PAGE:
Nonesuch Donates $1 Million to Katrina Relief
Nonesuch began work on the album just a few days after Katrina struck. The brainstorm of Nonesuch president Robert Hurwitz, Our New Orleans 2005 consists solely of new tracks recorded in one-day sessions in 15 different studios over the course of a month. With participating musicians receiving what Hurwitz calls "generous honorariums," the album was made possible by major contributions from Nonesuch's parent company, the Warner Music Group, as well as from studios, engineers, producers, caterers, photographers, and videographers.
Although Bob Ludwig did much of the final mastering, Hurwitz had no desire to create a uniform sound. Rather, by bringing in a host of different producers, and working with musicians who, with the exception of Randy Newman, had not previously recorded for Nonesuch, Hurwitz's goal was to record music-making in the most immediate fashion.
"We went into this project thinking of this as a record in the traditional sense: an actual record of what musicians do on a daily basis," Hurwitz told Stereophile. "Rather than creating a studio product of what was never there before, we wanted to offer a testament to how great these musicians are."
It doesn't take an expert on New Orleans jazz to realize why the album continues to sell thousands of copies each week. In addition to such classic, upbeat New Orleans numbers as Dr. Michael White's "Canal Street Blues," it offers such deeply moving tracks as Buckwheat Zydeco's heartrending "Cryin' in the Streets" and Charlie Miller's unaccompanied "Prayer for New Orleans." The Wardell Querzergue Orchestra doing Donald Harrison's "What a Wonderful World" makes me want to cry. Even "When the Saints Go Marching In" takes on unexpected poignancy when Eddie Bo sings, in a voice in which optimism and pain comingle as weatherworn bedfellows, "When the sun begins to shine, and everyone gets in that line."
Beginning with Allen Toussaint's beautiful invocation of sisterhood and brotherhood, "Yes We Can Can," Our New Orleans 2005 addresses the tragedy head on. Toussaint lost his Steinway, his records, his arrangements, and his studio when his house was flooded with eight feet of water. As Soul Queen Irma Thomas recorded her track, "Back Water Blues," her home and club were still submerged, and she was living with relatives halfway to Baton Rouge. This stuff is real.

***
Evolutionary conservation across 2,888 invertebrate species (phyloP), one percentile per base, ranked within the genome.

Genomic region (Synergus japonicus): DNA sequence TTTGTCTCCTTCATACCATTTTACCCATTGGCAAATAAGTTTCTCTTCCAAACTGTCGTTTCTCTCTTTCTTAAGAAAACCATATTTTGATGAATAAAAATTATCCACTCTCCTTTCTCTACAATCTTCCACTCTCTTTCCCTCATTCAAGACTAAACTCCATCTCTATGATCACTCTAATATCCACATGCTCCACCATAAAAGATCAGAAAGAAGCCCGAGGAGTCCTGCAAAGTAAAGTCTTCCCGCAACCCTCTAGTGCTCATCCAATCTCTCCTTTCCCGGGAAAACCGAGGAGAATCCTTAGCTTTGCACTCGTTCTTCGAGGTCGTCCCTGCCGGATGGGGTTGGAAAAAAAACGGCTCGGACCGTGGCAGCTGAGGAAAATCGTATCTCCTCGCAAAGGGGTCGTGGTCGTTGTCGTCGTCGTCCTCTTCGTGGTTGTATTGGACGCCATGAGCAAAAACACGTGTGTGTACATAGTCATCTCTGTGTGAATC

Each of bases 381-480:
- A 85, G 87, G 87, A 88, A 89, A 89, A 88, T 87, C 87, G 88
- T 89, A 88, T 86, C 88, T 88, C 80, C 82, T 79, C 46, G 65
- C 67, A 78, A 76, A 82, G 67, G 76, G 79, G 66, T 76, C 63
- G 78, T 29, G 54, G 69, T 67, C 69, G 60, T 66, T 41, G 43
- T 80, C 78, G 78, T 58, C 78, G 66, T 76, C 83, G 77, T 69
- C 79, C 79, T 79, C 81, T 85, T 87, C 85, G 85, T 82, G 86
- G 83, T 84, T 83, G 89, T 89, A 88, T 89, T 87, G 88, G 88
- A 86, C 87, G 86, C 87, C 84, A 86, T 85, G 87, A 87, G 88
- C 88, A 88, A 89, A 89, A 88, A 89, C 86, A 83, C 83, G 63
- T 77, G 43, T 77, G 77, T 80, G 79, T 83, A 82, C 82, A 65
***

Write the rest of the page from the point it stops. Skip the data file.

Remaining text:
Ironies, too, abound. When, in "Tou' les Jours C'est Pas la méme," Carol Fran sings "Don't tell me no lies . . . Where were you last night?," you can't help wondering to whom she's singing. The same goes for the Dirty Dozen Brass Band's raucous "My Feet Can't Fail Me Now." Even when spirits are high, this is honky-tonk with a pull, upbeat jazz with an undertow.
If you want straight ahead, classic New Orleans jazz of the kind that has for so long resounded in the clubs of Bourbon Street and the French Quarter, you'd do well to check out Jackie Coon: The Joys of New Orleans (Arbors Records), a benefit for Wendy Oxenhorn's invaluable Jazz Foundation of America New Orleans Musicians' Relief Fund. Nor would I be without New Orleans Will Rise Again (Night Train), a benefit for the New Orleans Musicians' Clinic that includes rare, historic, and unreleased tracks by Aaron Neville, Ernie K-Doe, and others.
But the Nonesuch effort is in a class by itself—there isn't a lame track on this beautifully recorded, bass-rich album. And as Our New Orleans 2005's journey through the present concludes with Randy Newman, backed by the Louisiana Philharmonic Orchestra and the New York Philharmonic, singing "They're trying to wash us away," in Newman's "Louisiana 1927," you too may want to hang your head in shame for a year of government mismanagement and neglect.